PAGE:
New association to represent Australia’s coastal councils

The Australian Coastal Councils Association, a new body representing Australia’s coastal councils, is calling for a coordinated national approach to managing the nation’s coastline.

The Australian Coastal Councils Association, a new body representing Australia’s coastal councils, is calling for a coordinated national approach to managing the nation’s coastline.

Clarence City Council Alderman Sharyn von Bertouch, one of two Tasmanian representatives on the Association’s Committee of Management, said the management of the nation’s 36,000 km of coastline is left almost entirely to local councils which do not have sufficient resources to tackle the enormous challenges involved.

"It is about time the nation as a whole contributed to the cost of maintaining our beaches and other coastal assets, which are enjoyed by all Australians, rather than leaving it to coastal councils and their ratepayers," Alderman von Bertouch said.

Alderman von Bertouch said one of the reasons councils find it so difficult to address these issues is because of the vertical fiscal imbalance that exists between the three levels of government in Australia.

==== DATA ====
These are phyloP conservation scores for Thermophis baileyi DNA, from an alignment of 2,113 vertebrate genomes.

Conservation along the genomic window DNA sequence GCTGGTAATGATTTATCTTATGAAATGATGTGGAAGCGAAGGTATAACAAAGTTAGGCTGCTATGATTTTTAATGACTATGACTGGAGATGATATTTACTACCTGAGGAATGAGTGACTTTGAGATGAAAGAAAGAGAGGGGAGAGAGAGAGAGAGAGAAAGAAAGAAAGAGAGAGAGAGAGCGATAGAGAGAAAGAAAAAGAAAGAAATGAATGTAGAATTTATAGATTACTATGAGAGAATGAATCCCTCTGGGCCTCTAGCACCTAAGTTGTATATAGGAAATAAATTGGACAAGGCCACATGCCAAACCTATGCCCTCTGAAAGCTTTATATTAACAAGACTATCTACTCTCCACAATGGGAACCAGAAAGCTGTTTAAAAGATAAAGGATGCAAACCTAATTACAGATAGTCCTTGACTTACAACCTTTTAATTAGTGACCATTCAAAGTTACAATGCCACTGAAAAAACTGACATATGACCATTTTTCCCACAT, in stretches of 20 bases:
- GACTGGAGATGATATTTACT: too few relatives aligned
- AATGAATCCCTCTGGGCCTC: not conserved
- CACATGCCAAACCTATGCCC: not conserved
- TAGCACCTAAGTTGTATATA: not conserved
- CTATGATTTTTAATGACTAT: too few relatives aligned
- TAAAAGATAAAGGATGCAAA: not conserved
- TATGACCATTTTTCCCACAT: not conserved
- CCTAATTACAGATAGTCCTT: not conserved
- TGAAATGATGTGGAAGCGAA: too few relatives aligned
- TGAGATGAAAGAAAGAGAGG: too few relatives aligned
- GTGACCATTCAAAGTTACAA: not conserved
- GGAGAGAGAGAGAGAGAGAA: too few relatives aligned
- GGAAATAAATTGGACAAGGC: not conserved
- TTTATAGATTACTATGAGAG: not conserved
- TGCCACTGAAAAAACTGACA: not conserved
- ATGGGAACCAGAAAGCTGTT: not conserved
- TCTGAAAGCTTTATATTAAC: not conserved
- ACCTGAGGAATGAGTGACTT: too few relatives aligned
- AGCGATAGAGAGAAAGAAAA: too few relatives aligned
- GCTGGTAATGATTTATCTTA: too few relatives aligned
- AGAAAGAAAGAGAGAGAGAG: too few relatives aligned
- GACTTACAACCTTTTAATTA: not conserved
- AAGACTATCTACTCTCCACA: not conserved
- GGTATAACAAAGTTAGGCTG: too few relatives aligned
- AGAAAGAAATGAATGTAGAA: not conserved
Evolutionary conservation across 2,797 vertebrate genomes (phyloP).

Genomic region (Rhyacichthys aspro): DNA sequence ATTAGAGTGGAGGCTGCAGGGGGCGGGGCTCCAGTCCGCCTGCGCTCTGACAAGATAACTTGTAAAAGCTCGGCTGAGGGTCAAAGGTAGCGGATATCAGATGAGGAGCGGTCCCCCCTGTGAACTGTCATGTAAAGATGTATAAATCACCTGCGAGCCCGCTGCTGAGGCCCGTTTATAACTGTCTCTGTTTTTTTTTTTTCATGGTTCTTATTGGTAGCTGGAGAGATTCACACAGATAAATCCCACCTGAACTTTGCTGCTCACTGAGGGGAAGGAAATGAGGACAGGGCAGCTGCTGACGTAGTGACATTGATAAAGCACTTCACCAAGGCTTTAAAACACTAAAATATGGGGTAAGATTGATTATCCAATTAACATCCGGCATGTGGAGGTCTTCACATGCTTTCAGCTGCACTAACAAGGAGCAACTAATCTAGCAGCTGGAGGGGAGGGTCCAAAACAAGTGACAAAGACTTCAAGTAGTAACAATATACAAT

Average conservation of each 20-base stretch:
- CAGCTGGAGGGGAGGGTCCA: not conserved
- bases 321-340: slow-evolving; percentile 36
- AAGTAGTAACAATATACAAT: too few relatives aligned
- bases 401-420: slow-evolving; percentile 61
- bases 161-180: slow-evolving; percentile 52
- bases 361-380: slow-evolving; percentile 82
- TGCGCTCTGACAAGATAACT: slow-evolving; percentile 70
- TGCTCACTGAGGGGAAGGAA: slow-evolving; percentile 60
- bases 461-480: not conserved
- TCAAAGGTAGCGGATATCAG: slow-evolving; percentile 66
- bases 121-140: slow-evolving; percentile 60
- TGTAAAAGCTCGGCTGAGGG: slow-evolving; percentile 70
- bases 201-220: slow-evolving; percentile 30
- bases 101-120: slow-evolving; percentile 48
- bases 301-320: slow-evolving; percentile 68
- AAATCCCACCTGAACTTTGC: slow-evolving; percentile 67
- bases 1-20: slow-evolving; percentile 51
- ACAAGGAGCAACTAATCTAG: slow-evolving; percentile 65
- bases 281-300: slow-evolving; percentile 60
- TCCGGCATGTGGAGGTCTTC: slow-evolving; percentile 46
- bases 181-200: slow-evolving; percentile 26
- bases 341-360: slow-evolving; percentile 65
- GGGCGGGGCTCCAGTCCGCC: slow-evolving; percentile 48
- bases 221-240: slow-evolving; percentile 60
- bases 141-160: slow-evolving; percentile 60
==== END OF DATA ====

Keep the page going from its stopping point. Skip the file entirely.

"Local councils receive only 3.4% of Australia’s taxation revenue, while the Federal Government receives 81% and the states and territories receive 15%," she said.

"As a result, coastal councils are struggling to deal with a growing range of coastal issues, in addition to increasing demand for facilities for tourists and other visitors.

"The challenges facing Australia’s coastal councils include extensive coastal erosion, maintenance and restoration of the nation’s beaches, clean up and recovery from severe weather events and restoration of coastal habitat.

"Many coastal councils have to find tens of millions of dollars to cover the cost of these works, in addition to funding the full range of local government infrastructure and services.

Alderman von Bertouch said the Australian Coastal Councils Association has grown from what was previously known as the National Sea Change Taskforce and that the change was part of a strategy to increase its influence among decision-makers.

"There is little doubt the ‘sea change’ positioning of the organisation has served its purpose over the past decade," she said.

"But in the view of the Committee of Management the range of coastal issues currently being addressed has broadened considerably."

 

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